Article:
MediaEval Miscellanea LLC


Period Pattern ™ No.92
Capes and Tabards, c. 650-1650 A.D.

Includes patterns for 13 capes (including a pelicon), 3 chaperons (hoods), 2 tabards, and a ganache (sleeved tabard), sized for chests 16" to 54". These are just the thing to wear over garments from Period Patterns no. 16, 21, 23, 26, 41, 43, 51, 53, 56, 58, 101 and 102

Throughout the "dark ages" (the early medieval period) capes and hoods were indispensable for protection against the weather, and were sometimes layered – a hood worn over a cape, for example. In addition, they were fashionable articles of clothing in their own right. They were worn by both sexes of all classes and ages. While there were some variations, the same basic capes were found throughout extended Europe. In the Middle Ages the cut of capes became more sophisticated, and many new variations appeared. Tabards and ganaches reflected the growing preoccupation with fit and fashion. In the Renaissance, changes in fashion led to capes often being reduced to more of a fashion accessory than serious protection against cold or wet weather. Capes could be lined or unlined. As with almost all medieval and Renaissance clothing, capes, hoods and tabards could be plain and somber, or quite colorful.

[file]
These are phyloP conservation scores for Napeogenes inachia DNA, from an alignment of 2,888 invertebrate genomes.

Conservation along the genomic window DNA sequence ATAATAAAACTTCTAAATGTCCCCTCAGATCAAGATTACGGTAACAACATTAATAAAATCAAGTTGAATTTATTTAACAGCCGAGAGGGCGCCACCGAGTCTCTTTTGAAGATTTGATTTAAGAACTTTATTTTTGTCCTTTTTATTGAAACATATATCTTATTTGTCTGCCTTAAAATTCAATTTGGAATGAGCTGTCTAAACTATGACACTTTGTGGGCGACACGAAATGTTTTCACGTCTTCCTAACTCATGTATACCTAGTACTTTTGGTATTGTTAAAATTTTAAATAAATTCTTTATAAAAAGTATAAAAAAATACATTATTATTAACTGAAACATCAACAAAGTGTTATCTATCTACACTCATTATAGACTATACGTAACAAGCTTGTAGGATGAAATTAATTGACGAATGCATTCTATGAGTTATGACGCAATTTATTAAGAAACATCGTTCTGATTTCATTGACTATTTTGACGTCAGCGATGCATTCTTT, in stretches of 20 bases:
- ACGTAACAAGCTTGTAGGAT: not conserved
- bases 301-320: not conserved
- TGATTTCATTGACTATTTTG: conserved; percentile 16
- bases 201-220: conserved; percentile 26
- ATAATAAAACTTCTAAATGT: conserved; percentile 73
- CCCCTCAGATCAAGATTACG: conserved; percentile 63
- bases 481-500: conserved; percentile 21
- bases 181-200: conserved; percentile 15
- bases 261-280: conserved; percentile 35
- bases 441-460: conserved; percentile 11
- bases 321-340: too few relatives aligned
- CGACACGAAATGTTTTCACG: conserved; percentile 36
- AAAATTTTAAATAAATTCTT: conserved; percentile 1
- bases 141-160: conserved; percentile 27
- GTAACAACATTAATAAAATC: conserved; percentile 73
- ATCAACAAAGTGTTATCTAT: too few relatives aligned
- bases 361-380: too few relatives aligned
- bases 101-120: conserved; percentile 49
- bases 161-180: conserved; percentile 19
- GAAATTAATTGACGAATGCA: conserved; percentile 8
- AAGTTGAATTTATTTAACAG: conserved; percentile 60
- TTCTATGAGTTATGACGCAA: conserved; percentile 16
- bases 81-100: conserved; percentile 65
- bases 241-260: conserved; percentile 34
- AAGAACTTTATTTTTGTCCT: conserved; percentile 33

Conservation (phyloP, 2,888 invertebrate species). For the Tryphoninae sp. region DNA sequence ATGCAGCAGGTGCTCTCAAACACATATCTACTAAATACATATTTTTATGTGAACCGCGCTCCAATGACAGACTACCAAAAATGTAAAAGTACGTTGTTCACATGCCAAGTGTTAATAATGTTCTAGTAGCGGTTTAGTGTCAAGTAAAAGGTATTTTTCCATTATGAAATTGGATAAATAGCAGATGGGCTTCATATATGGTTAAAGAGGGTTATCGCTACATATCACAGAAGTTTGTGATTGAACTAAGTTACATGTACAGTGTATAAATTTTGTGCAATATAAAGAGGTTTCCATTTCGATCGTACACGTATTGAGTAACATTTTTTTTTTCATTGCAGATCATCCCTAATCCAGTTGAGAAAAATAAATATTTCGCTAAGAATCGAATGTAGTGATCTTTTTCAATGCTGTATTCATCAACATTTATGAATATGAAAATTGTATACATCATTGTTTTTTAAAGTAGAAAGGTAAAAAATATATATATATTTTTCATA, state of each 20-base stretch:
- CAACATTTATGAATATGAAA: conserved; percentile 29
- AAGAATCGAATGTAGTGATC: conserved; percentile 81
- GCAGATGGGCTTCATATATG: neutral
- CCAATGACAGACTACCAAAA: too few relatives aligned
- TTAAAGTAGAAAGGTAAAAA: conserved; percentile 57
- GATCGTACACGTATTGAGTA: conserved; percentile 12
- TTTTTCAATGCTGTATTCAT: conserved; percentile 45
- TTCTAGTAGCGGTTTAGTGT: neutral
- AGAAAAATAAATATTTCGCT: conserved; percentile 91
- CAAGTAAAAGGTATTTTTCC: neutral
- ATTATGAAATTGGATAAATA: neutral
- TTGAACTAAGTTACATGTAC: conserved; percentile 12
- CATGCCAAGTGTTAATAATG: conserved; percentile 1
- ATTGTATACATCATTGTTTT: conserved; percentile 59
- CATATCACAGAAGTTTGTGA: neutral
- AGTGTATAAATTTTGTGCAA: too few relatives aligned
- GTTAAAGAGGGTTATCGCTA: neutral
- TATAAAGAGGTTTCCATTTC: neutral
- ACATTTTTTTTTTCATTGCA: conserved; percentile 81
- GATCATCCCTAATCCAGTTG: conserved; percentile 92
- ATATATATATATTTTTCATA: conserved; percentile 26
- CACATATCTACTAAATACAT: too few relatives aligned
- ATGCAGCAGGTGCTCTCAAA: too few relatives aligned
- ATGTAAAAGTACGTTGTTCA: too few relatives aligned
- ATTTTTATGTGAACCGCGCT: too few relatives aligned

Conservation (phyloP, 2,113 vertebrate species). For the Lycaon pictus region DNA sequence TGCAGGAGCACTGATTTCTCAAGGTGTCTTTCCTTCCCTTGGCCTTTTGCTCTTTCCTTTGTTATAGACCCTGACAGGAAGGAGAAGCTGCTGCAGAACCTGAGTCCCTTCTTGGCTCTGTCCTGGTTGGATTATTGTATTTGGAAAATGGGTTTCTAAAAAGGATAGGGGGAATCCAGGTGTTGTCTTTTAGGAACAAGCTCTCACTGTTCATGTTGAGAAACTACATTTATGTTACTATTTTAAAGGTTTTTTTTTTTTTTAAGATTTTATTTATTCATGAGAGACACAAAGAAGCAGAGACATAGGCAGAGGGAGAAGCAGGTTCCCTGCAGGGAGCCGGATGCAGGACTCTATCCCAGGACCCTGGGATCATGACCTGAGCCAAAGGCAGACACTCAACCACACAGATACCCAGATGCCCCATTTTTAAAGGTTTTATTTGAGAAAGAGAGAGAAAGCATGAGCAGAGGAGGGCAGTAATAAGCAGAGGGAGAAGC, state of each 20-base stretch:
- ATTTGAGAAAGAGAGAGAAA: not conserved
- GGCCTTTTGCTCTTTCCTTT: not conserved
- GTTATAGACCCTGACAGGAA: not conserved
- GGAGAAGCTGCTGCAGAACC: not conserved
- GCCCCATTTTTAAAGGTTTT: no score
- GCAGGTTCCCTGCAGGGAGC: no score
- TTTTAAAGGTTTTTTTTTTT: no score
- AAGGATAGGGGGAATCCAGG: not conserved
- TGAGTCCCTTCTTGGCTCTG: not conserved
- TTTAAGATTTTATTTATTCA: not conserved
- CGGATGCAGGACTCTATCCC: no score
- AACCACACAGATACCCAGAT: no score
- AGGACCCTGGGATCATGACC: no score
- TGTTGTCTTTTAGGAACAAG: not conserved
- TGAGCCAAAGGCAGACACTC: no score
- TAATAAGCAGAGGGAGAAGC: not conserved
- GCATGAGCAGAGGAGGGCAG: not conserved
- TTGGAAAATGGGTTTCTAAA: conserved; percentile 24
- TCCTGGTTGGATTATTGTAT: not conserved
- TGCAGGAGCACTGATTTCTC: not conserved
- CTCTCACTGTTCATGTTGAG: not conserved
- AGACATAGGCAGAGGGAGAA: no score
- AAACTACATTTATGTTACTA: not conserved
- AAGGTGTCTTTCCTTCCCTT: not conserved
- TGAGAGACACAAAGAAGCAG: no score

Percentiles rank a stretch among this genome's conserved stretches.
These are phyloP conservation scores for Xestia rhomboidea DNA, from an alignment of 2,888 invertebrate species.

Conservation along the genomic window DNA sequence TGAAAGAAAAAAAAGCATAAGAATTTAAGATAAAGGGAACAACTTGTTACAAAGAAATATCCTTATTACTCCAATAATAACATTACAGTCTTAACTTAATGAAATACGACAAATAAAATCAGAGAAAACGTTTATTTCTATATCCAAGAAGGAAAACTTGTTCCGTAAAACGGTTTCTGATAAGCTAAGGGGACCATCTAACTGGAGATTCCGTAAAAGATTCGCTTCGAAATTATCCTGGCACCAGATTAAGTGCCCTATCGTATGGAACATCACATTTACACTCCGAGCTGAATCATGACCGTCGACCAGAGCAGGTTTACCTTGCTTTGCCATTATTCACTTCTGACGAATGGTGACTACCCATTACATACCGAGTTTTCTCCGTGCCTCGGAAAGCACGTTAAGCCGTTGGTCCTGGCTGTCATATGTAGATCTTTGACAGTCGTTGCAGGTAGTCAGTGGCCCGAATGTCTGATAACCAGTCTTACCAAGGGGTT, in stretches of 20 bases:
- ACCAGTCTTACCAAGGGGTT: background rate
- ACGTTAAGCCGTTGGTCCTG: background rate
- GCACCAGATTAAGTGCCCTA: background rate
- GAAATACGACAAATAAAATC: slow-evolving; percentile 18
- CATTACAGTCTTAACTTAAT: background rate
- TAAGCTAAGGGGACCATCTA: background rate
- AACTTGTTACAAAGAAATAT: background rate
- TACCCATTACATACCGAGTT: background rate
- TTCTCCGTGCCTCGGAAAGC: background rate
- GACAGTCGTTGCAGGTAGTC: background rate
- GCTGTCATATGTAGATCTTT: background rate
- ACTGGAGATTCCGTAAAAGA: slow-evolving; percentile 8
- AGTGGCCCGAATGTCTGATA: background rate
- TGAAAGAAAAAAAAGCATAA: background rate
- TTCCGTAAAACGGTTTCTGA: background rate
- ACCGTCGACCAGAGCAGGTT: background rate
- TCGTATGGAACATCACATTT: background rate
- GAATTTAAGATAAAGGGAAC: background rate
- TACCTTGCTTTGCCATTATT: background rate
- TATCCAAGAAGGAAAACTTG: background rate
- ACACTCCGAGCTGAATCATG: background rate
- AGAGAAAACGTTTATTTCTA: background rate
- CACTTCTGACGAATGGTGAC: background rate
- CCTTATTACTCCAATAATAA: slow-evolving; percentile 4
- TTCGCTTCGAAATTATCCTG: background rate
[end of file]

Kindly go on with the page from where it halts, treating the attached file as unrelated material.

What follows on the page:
They could be made of plain, practical wool, thick or thin, or patterned silk; they could be particolored, have heraldic or other decoration in/on the fabric (woven in, embroidered, appliqued, etc.), have trim applied to some or all edges, be reversible, whatever the owner desired and could afford (and the sumptuary laws allowed!).

No-92, prototypes for view IX and view XVI  - Marksburg Castle, 1979
No-92, prototypes; l-r, view IX, view VII, & view X -  Marksburg Castle, 1979
No-92, view XVII, black side out - BW, Virginia, 2016
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You will find the pattern views on the cover in the album section

Comments we've received on this pattern:

  •  Diane G., Anchorage, AK“I have recently acquired your Mediaeval Miscellanea Period Patterns #92. I am soon going to try it. I am very pleased with the illustrations, documentation, and historical notes included in the directions.”

    Diane G., Anchorage, AK Jan, 2004

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